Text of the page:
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United States Court of Appeals, Eleventh Circuit.

Lutisha Irene BUSH, Plaintiff-Appellant, v. SOCIAL SECURITY ADMINISTRATION, COMMISSIONER, Defendant-Appellee.

No. 18-14885

Decided: April 30, 2019

Before WILLIAM PRYOR, MARTIN and NEWSOM, Circuit Judges. Myron K. Allenstein, Allenstein & Allenstein, LLC, Gadsden, AL, for Plaintiff-Appellant Robert Dalton Windham, Assistant Regional Counsel, Jerome M. Albanese, Richard Vincent Blake, Social Security Administration, Office of the General Counsel, Atlanta, GA, for Defendant-Appellee

Lutisha Bush appeals a decision affirming the denial of her application for supplemental security income. 42 U.S.C. §§ 405(g), 1383(c)(3). Bush argues that the administrative law judge gave insufficient weight to the opinion of her examining psychologist that she was mentally disabled. We affirm.

The administrative law judge was entitled to give limited weight to the opinion of Dr. Ashley Hampton. The administrative law judge correctly disregarded Dr. Hampton’s opinion that Bush was unable to work because that determination rests with the Commissioner. See 20 C.F.R. § 416.927(d)(1). And, as the administrative law judge explained in her decision, see Winschel v. Comm’r of Soc. Sec., 631 F.3d 1176, 1179 (11th Cir. 2011), Dr. Hampton, who examined Bush once regarding her application for disability, see 42 U.S.C. § 404.1527(2)(i)–(ii), offered an opinion that was internally inconsistent, see id. § 404.1527(c)(4), and conflicted with evidence in the record. Dr. Hampton opined that Bush might encounter problems interacting with coworkers, supervisors, and the public, yet Dr. Hampton recorded that Bush was cordial, polite, and affable. Dr. Hampton also opined that Bush would have difficulty concentrating, yet that opinion conflicted with the doctor’s notes that Bush was alert and focused well and with a report in September 2015 from a physician at CED Mental Health Center that Bush’s attention and concentration were adequate. But notwithstanding those shortcomings, the administrative law judge considered Dr. Hampton’s opinions that Bush had problems with attentiveness and mood in determining that she had moderate difficulties with concentration, persistence, or pace. The weight given to Dr. Hampton’s opinion distinguishes Bush’s case from Wilder v. Chater, 64 F.3d 335 (7th Cir. 1995), where the administrative law judge disregarded undisputed testimony from a court-appointed psychiatrist about “the date of onset of [the applicant’s] disabling depression.” Id. at 337. And Bush does not dispute that substantial evidence supports the decision that she is not disabled.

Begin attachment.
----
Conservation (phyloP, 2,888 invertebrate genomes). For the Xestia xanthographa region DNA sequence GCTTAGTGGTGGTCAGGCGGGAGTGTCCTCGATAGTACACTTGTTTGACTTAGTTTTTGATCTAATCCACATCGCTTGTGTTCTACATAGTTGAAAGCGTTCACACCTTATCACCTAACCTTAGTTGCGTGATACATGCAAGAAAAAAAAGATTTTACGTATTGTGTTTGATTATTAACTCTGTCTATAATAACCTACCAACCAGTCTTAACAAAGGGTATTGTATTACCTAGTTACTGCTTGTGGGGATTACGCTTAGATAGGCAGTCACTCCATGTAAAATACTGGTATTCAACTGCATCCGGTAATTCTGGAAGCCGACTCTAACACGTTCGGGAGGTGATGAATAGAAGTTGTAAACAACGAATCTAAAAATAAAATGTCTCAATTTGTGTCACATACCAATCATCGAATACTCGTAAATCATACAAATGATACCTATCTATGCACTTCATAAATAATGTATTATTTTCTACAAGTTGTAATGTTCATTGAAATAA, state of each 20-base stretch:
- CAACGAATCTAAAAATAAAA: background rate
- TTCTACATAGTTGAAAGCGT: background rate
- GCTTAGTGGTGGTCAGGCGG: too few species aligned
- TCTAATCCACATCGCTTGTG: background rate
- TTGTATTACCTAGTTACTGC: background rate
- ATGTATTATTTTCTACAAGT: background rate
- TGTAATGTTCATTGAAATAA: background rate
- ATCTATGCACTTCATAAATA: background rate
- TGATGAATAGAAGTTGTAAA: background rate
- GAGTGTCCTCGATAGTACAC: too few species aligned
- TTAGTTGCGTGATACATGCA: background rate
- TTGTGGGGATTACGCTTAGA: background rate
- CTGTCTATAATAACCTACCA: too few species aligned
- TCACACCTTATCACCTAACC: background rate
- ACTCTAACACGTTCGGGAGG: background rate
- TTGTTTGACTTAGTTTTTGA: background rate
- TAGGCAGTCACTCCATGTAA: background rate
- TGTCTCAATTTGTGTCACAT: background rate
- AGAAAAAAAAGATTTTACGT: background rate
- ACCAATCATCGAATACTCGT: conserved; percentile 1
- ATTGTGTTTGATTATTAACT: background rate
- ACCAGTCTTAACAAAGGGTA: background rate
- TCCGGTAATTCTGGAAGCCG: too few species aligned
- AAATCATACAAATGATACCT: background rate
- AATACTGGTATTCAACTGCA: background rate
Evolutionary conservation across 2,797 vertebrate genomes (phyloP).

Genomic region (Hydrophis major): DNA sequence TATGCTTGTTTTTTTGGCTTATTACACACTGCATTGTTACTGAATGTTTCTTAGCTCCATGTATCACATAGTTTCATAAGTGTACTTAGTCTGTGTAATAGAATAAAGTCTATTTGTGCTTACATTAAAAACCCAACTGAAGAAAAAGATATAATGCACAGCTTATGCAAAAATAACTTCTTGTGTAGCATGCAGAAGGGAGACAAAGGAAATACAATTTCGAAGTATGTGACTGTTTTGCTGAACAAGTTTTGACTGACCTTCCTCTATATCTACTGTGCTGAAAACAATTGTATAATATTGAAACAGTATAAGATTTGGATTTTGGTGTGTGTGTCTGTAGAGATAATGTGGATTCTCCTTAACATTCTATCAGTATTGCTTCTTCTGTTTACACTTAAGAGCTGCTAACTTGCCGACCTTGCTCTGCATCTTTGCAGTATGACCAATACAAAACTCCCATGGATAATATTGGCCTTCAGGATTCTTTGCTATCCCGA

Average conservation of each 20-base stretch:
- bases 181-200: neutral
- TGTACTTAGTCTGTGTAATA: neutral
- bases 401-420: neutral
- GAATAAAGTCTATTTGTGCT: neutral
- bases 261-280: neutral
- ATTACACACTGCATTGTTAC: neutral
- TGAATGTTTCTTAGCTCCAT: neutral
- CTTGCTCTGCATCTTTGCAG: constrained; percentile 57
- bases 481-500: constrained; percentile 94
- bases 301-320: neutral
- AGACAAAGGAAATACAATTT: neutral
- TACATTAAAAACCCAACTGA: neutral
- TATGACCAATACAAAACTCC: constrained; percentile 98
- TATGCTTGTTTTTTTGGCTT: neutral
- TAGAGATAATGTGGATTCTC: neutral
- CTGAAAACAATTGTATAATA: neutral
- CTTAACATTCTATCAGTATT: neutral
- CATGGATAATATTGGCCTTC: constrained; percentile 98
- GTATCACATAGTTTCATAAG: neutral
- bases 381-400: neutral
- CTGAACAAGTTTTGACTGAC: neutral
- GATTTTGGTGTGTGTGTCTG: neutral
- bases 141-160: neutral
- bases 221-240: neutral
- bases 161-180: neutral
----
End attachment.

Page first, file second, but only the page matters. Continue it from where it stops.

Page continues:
We AFFIRM the denial of Bush’s application for benefits.


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